Threats Hiding in Plain Sight: Turning the Tables on Cybercrime with Honeypots

Threats Hiding in Plain Sight: Turning the Tables on Cybercrime with Honeypots

In 2019, employees are seemingly always just one click away from a cyberthreat. But what if your business was the one posing the threat to cybercriminals?

We recently talked about digital steganography as a tactic for distributing harmful code — a hard-to-spot cybercrime tactic that can easily infect users on social media and image-rich websites.

In keeping with the theme of hiding in plain sight, let’s discuss how your security team can turn the tables on a cybercriminal through the use of a security measure known as a “honeypot.”

A honeypot allows your business to do the tricking instead of cybercriminals. Essentially, it’s a way to trick threat actors into hacking a fake system, getting stuck in this virtual honeypot and unveiling who they are and what they want from your business.

Let’s take a look at what exactly a honeypot is and how you can use this clever security tactic to catch hackers red-handed.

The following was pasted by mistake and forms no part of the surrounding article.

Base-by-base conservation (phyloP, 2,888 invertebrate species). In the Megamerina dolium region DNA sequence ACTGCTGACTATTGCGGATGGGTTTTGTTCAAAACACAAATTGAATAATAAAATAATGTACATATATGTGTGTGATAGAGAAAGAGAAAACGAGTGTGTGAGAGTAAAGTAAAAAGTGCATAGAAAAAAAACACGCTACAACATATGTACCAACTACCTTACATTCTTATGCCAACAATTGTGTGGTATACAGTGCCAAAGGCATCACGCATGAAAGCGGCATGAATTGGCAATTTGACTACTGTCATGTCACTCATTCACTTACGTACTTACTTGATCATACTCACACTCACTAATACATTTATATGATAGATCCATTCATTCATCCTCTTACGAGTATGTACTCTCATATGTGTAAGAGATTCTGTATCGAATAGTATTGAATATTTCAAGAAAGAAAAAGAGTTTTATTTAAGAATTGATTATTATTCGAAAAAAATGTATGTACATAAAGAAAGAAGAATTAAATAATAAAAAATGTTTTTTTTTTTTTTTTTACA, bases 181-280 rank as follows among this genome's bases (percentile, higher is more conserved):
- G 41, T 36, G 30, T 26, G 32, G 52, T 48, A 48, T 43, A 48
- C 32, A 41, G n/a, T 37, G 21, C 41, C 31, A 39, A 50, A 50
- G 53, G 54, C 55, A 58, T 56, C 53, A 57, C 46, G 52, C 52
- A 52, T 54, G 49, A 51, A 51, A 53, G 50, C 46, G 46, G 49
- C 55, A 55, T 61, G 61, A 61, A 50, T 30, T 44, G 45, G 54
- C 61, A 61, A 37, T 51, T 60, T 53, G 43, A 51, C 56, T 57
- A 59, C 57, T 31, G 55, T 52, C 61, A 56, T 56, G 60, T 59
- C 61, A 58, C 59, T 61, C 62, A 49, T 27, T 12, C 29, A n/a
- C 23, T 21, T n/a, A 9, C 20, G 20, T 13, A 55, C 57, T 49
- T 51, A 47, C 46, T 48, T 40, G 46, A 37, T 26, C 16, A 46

What Exactly is a Honeypot?

Does turning the tables on the pesky hackers sounds useful to you? First, you need to understand what exactly a honeypot is. Let’s look at the definition from technopedia.com: 

A honeypot is a decoy computer system for trapping hackers or tracking unconventional or new hacking methods. Honeypots are designed to purposely engage and deceive hackers and identify malicious activities performed over the Internet.

The honeypot system has far less security, making it appealing to cybercriminals trying to break into. As it is a decoy, it has to look the part. Features like graphical interfaces, login warning messages, data fields and more need to be included so that criminals believe they’ve hacked into a legitimate network.